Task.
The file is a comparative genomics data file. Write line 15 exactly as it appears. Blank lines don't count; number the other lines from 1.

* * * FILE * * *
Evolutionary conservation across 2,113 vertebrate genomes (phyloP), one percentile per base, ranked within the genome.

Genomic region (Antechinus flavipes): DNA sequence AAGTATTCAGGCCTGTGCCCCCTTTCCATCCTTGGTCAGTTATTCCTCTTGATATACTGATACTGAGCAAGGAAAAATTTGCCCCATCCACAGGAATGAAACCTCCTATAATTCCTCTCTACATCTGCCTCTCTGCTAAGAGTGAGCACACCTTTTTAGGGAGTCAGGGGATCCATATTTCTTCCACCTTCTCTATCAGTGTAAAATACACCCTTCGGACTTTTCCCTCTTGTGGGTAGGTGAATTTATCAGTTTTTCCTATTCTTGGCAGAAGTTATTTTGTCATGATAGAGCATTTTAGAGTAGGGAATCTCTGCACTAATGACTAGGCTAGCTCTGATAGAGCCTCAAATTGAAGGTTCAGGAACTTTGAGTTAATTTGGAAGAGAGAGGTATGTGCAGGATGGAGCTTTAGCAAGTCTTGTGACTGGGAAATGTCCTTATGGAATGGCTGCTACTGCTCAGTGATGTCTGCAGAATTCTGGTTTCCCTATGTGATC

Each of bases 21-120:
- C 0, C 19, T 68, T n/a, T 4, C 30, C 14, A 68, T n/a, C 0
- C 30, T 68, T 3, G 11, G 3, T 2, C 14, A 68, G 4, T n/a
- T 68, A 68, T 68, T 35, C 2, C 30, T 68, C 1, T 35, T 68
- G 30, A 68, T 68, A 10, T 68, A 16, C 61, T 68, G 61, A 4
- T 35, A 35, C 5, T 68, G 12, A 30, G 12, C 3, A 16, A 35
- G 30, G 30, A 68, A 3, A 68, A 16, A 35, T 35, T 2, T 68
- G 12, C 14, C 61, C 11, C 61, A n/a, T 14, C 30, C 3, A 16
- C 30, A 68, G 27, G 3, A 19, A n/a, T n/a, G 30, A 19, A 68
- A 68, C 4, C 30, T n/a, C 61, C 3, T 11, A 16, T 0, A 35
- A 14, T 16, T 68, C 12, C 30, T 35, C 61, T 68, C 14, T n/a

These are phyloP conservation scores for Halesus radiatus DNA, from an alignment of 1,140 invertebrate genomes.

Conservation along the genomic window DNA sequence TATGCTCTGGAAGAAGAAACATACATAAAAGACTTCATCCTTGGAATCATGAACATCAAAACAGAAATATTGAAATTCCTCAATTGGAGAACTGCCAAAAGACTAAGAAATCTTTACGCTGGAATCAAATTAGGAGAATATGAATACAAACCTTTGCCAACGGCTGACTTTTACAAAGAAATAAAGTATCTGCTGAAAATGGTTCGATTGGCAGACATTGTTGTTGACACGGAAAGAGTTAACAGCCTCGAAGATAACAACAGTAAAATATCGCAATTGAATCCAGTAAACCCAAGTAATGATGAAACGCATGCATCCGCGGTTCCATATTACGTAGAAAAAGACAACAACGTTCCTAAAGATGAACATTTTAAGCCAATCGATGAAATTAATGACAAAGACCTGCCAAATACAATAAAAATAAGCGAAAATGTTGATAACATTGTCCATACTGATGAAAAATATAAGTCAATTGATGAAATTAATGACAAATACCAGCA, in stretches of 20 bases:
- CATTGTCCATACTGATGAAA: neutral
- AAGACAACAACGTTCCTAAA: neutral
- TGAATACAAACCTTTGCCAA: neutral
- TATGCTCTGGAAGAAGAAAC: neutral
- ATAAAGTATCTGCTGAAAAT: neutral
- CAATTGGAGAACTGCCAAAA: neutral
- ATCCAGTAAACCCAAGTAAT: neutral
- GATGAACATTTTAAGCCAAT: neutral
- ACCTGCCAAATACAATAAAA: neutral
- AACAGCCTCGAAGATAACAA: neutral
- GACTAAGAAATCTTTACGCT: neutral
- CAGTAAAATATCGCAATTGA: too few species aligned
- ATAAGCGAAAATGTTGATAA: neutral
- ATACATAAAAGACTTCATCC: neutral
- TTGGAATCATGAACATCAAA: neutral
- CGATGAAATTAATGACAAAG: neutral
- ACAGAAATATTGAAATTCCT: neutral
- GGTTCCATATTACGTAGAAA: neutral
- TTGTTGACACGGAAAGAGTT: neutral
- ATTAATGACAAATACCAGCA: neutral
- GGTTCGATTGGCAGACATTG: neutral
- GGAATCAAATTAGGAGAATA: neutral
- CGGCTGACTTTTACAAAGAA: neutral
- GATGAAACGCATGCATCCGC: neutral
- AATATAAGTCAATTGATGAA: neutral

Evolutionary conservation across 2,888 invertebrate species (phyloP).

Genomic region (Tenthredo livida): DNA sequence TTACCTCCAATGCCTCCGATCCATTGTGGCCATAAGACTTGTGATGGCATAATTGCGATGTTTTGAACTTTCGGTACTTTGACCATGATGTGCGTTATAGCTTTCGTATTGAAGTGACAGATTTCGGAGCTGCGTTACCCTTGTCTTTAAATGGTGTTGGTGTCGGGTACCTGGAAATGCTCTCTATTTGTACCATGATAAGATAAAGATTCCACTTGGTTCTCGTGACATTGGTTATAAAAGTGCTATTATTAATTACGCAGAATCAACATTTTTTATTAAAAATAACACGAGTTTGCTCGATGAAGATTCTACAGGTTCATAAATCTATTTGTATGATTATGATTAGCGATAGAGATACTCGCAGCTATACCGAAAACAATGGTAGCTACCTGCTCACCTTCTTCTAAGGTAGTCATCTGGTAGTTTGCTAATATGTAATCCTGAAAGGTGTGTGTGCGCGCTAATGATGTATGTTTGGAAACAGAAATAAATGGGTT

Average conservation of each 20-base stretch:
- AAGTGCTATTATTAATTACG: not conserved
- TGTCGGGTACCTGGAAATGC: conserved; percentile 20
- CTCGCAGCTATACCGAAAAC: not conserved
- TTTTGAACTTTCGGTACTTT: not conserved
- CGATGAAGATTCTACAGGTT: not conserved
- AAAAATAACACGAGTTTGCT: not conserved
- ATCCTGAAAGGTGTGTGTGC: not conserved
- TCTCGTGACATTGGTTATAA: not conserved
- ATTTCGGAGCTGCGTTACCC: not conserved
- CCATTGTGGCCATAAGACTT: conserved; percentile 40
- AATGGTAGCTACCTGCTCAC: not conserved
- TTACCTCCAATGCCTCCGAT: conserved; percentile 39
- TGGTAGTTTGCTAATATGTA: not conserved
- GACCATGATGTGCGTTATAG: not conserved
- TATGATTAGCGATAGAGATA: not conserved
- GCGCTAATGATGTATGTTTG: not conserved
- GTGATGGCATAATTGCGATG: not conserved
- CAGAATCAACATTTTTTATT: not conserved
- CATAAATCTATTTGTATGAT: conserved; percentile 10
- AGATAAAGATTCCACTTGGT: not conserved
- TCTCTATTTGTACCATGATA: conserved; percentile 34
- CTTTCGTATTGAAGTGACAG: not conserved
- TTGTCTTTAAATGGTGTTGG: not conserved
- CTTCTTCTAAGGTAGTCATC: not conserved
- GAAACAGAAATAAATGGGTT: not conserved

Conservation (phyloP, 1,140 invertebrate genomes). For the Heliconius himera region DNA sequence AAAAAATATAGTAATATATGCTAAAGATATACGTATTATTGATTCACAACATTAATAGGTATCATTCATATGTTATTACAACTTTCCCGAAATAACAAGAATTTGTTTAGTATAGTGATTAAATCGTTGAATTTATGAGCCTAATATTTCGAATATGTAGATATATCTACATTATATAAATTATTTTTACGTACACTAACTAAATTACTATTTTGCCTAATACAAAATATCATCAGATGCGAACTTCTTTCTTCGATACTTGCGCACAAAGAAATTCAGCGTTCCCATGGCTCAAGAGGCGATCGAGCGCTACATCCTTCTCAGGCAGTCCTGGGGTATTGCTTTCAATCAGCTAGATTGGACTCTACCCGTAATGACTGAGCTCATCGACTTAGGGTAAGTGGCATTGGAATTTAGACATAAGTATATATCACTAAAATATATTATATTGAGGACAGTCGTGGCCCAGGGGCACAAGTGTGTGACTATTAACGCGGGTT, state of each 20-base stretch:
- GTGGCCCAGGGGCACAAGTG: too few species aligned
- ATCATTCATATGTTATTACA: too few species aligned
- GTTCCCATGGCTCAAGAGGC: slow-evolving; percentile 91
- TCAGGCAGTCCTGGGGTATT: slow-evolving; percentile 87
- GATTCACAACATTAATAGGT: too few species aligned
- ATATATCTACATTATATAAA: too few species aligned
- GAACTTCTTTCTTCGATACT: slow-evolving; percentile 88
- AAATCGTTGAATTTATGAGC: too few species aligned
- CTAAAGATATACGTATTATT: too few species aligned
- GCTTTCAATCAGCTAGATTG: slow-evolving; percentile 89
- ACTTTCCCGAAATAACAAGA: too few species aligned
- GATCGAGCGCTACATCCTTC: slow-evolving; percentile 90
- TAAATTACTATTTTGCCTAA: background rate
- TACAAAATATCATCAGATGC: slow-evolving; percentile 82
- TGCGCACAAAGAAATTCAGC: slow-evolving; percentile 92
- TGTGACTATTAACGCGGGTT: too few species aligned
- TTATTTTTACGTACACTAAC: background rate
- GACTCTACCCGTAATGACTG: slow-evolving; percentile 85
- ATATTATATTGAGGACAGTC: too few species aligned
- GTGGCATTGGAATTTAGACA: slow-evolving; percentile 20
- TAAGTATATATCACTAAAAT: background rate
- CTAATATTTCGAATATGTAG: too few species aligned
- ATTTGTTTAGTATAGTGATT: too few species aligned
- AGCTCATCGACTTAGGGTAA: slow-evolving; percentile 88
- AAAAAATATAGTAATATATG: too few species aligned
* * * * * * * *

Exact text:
Conservation along the genomic window DNA sequence TATGCTCTGGAAGAAGAAACATACATAAAAGACTTCATCCTTGGAATCATGAACATCAAAACAGAAATATTGAAATTCCTCAATTGGAGAACTGCCAAAAGACTAAGAAATCTTTACGCTGGAATCAAATTAGGAGAATATGAATACAAACCTTTGCCAACGGCTGACTTTTACAAAGAAATAAAGTATCTGCTGAAAATGGTTCGATTGGCAGACATTGTTGTTGACACGGAAAGAGTTAACAGCCTCGAAGATAACAACAGTAAAATATCGCAATTGAATCCAGTAAACCCAAGTAATGATGAAACGCATGCATCCGCGGTTCCATATTACGTAGAAAAAGACAACAACGTTCCTAAAGATGAACATTTTAAGCCAATCGATGAAATTAATGACAAAGACCTGCCAAATACAATAAAAATAAGCGAAAATGTTGATAACATTGTCCATACTGATGAAAAATATAAGTCAATTGATGAAATTAATGACAAATACCAGCA, in stretches of 20 bases: